Gary Landreth of the Case Western Reserve University School of Medicine and his colleagues may have found a way to reverse Alzheimer’s disease (AD). For now, it’s only been tested in mice but clinical studies in humans will hopefully follow.
AD patients of all species accumulate beta amyloid proteins in their brains. These proteins form plaques that are associated with the cognitive decline seen with this disease. Beta amyloid is naturally cleared from the brain by another protein, apolipoprotein E (apoE). The bad news is that some people, especially those who draw the short genetic straw, don’t make enough apoE to do the job.
Landreth and his team found that a drug called bexarotene dramatically increases the apoE levels. This in turn leads to an almost immediate decrease in the number of beta amyloid plaques in mice. What’s more, mice treated with bexarotene had greatly improved cognitive functions, including memory. For example, AD mice that have been given bexarotene happily went back to constructing nests, whereas untreated mice literally didn’t know what to make of the building materials with which they were provided.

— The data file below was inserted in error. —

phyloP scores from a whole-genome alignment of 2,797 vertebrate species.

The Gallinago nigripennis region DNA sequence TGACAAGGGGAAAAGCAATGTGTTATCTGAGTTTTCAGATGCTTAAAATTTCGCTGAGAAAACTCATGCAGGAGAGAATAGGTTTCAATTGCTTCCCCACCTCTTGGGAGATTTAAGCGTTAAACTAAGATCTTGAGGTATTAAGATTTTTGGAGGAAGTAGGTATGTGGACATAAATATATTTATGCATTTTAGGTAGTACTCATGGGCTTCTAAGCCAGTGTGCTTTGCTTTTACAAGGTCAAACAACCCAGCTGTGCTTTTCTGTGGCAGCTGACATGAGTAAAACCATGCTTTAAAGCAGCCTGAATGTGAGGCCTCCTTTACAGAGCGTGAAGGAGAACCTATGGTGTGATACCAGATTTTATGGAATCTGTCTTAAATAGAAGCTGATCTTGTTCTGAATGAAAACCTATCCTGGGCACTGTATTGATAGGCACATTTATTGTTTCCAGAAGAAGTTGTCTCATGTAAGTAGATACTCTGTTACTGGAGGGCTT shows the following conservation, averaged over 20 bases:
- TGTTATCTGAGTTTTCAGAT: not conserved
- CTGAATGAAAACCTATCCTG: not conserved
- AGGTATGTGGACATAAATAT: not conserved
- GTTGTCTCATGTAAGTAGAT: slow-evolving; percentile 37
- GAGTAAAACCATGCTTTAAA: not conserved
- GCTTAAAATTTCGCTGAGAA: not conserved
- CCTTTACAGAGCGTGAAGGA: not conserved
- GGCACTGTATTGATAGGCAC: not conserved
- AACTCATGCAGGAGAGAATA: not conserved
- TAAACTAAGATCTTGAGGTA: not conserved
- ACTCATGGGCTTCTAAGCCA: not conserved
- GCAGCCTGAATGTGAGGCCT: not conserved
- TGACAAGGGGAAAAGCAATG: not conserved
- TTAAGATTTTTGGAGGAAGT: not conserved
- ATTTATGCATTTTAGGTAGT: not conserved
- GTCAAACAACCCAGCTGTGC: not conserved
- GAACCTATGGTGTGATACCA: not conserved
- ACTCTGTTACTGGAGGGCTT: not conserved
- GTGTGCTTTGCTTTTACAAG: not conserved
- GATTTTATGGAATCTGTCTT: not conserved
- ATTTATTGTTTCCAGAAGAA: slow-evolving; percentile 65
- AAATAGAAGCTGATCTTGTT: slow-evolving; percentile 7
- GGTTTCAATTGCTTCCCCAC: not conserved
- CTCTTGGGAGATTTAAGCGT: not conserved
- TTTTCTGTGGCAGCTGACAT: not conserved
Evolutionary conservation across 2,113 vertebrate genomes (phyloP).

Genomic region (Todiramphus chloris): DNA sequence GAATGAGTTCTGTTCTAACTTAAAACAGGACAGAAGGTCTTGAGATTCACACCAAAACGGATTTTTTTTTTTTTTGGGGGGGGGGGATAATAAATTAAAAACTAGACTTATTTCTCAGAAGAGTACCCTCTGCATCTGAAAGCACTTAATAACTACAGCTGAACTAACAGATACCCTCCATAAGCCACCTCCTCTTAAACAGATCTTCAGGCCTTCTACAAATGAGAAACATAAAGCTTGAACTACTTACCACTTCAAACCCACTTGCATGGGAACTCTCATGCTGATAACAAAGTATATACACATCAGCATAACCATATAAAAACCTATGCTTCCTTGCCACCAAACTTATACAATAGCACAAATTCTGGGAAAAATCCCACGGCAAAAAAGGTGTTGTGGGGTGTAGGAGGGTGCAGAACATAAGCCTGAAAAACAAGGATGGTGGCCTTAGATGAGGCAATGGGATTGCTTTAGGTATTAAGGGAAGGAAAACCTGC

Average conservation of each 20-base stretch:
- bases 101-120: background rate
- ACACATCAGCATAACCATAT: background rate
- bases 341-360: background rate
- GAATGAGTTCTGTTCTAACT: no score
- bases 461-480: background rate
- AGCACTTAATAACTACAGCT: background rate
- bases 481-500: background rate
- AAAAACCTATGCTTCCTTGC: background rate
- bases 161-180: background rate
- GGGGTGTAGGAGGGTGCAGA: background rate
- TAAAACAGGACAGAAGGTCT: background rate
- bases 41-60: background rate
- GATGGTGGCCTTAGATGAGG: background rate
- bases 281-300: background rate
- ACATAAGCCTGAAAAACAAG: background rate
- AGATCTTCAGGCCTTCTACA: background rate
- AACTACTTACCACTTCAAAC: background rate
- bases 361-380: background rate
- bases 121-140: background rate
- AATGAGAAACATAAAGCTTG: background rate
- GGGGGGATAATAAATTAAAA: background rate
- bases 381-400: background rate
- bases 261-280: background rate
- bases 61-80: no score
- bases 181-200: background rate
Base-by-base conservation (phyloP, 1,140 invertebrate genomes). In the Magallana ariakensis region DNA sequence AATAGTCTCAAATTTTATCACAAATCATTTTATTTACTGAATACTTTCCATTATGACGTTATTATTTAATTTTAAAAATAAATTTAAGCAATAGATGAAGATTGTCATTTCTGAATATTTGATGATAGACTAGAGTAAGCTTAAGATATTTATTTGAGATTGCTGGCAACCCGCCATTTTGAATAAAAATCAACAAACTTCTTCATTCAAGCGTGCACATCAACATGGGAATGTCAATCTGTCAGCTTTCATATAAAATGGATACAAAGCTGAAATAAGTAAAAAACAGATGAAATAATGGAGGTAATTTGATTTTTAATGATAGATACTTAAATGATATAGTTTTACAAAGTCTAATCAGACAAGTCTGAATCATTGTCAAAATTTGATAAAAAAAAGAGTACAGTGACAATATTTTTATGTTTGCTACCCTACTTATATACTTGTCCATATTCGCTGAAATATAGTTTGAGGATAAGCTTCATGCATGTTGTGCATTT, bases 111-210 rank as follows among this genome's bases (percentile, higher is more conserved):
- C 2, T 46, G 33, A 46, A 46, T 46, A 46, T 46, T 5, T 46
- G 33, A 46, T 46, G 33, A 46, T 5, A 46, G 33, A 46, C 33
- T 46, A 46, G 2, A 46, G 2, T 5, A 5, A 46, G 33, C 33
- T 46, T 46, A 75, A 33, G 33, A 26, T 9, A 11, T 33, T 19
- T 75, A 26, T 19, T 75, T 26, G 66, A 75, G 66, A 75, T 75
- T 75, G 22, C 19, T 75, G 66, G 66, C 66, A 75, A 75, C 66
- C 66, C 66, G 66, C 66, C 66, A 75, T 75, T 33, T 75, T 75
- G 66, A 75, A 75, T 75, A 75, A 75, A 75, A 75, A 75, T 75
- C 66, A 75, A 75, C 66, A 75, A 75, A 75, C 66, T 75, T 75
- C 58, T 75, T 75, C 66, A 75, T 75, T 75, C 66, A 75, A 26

Unfortunately, beta amyloid plaques are only obvious at autopsy. By that time, patients no longer care whether a treatment has potential, and researchers may have had to wait decades to see a result. Mice make much more convenient subjects with their short lifespans and non-litiginous natures. Although bexarotene has a good safety record in humans, we won’t know if it does as well in humans until we try it.